Producers Go High Tech Against Germs
WASHINGTON – Could food producers literally squeeze the salmonella out of a jalapeno? Or zap the E. coli from lettuce without it going limp?
Headline-grabbing food poisonings from raw foods are raising interest in technology – from super-high pressure to irradiation – to get rid of some of the bugs.
Washing, even with chlorine or other chemicals, only gets rid of surface contaminants, not germs that sneak inside the fruit or vegetable. Enter high-tech options.
At a Virginia Tech laboratory this summer, food scientists subjected small grape tomatoes to what’s called “high pressure processing” to see if they could squeeze salmonella to death.
It’s been known for decades that massive pressure can destroy certain pathogens. The question is how to kill the bugs without smushing the food they’re in.
The key is to choose a water-packed food with few air pockets. Put it in water and apply pressure evenly to all sides. Air pockets will collapse but waterlogged tissue is more resistant.
For delicate raw produce, sliced fruits and vegetables seem to be high-pressure processing’s, or HPP’s, main niche, says Errol Raghubeer of Avure Technologies, the Kent, Wash.-based company that makes high-pressure processing equipment trademarked “Fresher Under Pressure.”
A different approach under consideration by the Food and Drug Administration is irradiation, zapping fruits and vegetables with enough electron beams or other radiation to kill germs.
Irradiated meat has been around for years; it’s considered particularly useful in the ground beef that is a favorite hiding spot for E. coli. And while irradiated foods initially caused some consumer concern, government scientists make clear that the food itself harbors no radiation.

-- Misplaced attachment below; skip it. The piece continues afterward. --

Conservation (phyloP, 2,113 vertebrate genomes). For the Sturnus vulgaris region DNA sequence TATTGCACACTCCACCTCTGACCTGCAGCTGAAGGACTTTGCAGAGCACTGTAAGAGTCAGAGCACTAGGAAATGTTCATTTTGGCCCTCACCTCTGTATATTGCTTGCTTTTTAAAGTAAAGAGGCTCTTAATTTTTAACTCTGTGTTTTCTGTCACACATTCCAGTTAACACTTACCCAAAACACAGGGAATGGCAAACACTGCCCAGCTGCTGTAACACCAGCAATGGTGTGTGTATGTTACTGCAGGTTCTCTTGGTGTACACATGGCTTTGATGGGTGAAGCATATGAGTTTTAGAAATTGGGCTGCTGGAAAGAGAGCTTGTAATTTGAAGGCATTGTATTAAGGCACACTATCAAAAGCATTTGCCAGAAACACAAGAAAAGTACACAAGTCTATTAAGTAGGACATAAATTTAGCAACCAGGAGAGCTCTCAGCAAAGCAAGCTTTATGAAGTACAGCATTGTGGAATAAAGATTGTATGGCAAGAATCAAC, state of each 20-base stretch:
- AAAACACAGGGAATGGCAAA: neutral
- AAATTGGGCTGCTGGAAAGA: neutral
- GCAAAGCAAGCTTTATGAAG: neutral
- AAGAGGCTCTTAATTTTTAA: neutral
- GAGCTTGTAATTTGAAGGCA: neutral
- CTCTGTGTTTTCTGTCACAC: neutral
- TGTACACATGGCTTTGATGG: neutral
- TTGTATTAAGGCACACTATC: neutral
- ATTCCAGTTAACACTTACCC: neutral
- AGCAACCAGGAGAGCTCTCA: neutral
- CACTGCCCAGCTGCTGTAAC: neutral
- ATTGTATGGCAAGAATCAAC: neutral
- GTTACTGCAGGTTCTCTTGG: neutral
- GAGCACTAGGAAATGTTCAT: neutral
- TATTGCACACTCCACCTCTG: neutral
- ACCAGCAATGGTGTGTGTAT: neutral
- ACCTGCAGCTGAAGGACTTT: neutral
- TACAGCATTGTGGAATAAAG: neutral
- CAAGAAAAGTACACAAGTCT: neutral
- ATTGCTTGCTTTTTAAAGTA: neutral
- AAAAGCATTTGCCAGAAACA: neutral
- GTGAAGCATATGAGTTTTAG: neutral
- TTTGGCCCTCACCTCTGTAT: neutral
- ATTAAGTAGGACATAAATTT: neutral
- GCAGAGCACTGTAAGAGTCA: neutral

In studies of bagged salads, tailored irradiation doses killed E. coli on nine different types of lettuces without harming the texture or affecting the taste of accompanying ingredients such as tomatoes and cucumbers, says Jeffrey Barach, the director of the Grocery Manufacturers Association’s food laboratory. Killing salmonella takes a little more energy, so producers would customize the beam to the need.
Mr. Barach’s trade association has petitioned the FDA to allow the irradiation levels, somewhat lower than meat requires, for produce pathogen and other ready-to-eat foods, and hopes for approval by year’s end.
Originally published by Associated Press.
(c) 2008 Augusta Chronicle, The. Provided by ProQuest LLC. All rights Reserved.